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4 Strong Reasons to Buy a Home Now

“It’s hard to argue against buying a house now, assuming you can get a loan,” writes John Waggoner, a columnist with USA Today. Sure, Waggoner says that getting a credit check for approval of a mortgage can be a “only slightly less intrusive than a CIA background check,” but for those who are able to qualify, a lot of analysts say that now can be a good time to purchase a home.

1. The price is right. The median single-family home price hit its lowest in more than a decade when it reached $154,600 in January, according to the National Association of REALTORS®. That was the lowest since October 2001. During the height of the housing market in July 2006, the median home price for a single-family home was $230,900.

2. It’s cheaper to buy than rent. In nearly every major metro market, it is cheaper to buy a home than rent. Rents have been on the rise the last few years and are predicted to continue to rise. Meanwhile, home affordability is at record highs, which means that buying a home is more within reach to the median income family.

3. Inventories of for-sale homes are shrinking. Ned Davis Research estimates that excess inventories of homes to be eliminated by the end of next year. “When excess supply dries up, people start building more new houses, which has the virtuous effect of reducing the unemployment rate and increasing the economy generally,” according to the USA Today article.

4. Mortgage rates are at record lows. Mortgage rates have hovered near record lows for weeks, which has helped pushing housing affordability higher. For example, the average 30-year fixed-rate mortgage, which is the most popular among home buyers, is 3.59 percent, according to Freddie Mac—just above its record low set on July 26 of 3.49 percent average. “It’s conceivable that at some point in the next 30 years, your interest rate would be less than the rate of inflation,” writes Waggoner for USA Today.

Source: “If You Can Pull it Off, a House is a Smart Investment,” USA Today (Aug. 9, 2012)

On July 18, 2012, in Housing Market News, Ron Phipps, Uncategorized, by NAR

by Ron Phipps, 2012 Immediate Past President, NAR

Headlines abound: The Housing Bust is over… In June, a survey of economists concluded that housing has hit bottom.  Realtors®, homeowners and renters, Americans, and citizens of the world all are sighing with collective relief.  The economy and housing values both have cycles.  It has been more than eighty years since the difference between the top and the bottom was so great.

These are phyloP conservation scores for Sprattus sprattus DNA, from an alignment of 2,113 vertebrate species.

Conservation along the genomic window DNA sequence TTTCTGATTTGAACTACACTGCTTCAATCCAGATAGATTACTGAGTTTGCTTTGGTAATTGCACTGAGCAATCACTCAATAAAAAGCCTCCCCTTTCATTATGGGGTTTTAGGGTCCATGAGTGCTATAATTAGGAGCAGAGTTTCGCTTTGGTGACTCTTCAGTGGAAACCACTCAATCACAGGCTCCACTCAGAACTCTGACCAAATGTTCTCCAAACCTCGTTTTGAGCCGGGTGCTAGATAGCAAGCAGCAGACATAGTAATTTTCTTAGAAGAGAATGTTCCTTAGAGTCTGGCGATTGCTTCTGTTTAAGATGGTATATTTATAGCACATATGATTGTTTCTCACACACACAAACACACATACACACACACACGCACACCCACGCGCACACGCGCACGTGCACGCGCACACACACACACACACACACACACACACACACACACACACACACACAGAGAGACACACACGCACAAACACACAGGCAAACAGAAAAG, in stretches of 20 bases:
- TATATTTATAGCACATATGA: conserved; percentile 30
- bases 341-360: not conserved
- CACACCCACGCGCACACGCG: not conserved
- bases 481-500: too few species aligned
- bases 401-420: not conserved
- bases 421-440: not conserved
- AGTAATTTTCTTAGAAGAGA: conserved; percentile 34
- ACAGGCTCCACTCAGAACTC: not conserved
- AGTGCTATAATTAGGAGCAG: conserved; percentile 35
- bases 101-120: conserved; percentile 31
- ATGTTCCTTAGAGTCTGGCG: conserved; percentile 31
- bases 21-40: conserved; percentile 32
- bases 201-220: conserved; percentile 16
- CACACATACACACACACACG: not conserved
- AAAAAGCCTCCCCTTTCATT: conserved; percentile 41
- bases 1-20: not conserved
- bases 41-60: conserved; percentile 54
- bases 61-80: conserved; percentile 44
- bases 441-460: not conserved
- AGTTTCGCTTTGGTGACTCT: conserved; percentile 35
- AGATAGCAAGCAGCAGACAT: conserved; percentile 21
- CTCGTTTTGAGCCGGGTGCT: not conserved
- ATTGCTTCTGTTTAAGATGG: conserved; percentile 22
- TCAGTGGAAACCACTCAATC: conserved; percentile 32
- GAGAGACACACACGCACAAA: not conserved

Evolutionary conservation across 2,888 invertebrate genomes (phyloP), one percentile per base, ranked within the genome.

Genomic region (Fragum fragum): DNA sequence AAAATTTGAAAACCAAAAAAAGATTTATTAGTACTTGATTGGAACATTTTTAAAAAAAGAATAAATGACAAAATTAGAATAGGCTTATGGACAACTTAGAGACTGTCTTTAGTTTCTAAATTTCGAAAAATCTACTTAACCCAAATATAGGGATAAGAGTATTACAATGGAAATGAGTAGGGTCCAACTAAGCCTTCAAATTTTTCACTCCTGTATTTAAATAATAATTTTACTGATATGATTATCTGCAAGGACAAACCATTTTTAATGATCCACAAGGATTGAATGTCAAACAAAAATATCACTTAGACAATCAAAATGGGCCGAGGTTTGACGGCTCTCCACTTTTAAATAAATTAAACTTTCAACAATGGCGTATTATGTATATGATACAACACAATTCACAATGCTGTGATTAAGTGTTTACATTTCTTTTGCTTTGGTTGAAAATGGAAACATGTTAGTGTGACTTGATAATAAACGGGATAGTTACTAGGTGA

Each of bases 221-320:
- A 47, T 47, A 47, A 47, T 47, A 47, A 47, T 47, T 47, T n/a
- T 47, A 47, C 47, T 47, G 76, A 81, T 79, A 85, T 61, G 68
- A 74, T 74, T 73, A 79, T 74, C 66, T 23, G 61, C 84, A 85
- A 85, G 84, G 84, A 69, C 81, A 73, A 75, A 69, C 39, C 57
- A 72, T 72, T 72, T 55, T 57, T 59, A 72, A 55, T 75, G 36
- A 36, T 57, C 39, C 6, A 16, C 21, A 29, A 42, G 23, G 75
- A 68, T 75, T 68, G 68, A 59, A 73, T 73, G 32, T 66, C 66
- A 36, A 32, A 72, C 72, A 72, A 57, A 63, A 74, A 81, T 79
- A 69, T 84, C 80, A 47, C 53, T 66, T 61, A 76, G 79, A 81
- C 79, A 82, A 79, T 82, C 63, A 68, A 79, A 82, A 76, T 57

As Realtors®, we are relieved that we are at the bottom, but we are realistic with the changes in the market and our work.  In the not too distant past, the overwhelming majority of our work was prior to sales agreement, now it can be after.  In that same time, most transactions closed.  The”fallout rate” was nonexistent.  Most sobering is what is now required to get to closing and how many things can derail a transaction for a “willing, ready, and able” buyer.

So we are cautiously engaging the new reality, but first we need to pause.  If we do not learn from history, we are bound to repeat it.  We do not want to repeat the last ten years.  So what are the lessons we should learn?  Here are 10 lessons that come to mind:

  1. The economy cannot recover without housing.
  2. Everyone needs shelter, but not everyone needs to own their shelter.
  3. High homeownership rates are important but they must be sustainable.
  4. Home prices go up and go DOWN.
  5. The process of purchasing /financing a home is more complicated.
  6. Sound underwriting of mortgages is critical.
  7. Home equity should not be used for ordinary living expenses.
  8. Financial reserves for family, companies, and countries are necessary.
  9. Homeowners confidence in the economy is directly related the value of their own homes.
  10. The economy is global.

What lessons did the last decade teach you? We would love to know what you learned from the last cycle.

What is important is that we remember what happened as we prepare to write the future.  Most importantly, we should also have a sense of accomplishment that we endured these life lessons.

There are seasons in the weather: spring, summer, fall and winter.  So there are in economic cycles.  It is great to be at the thaw of winter and the budding of spring.

10 Lessons to Learn as the Housing Market Recovers


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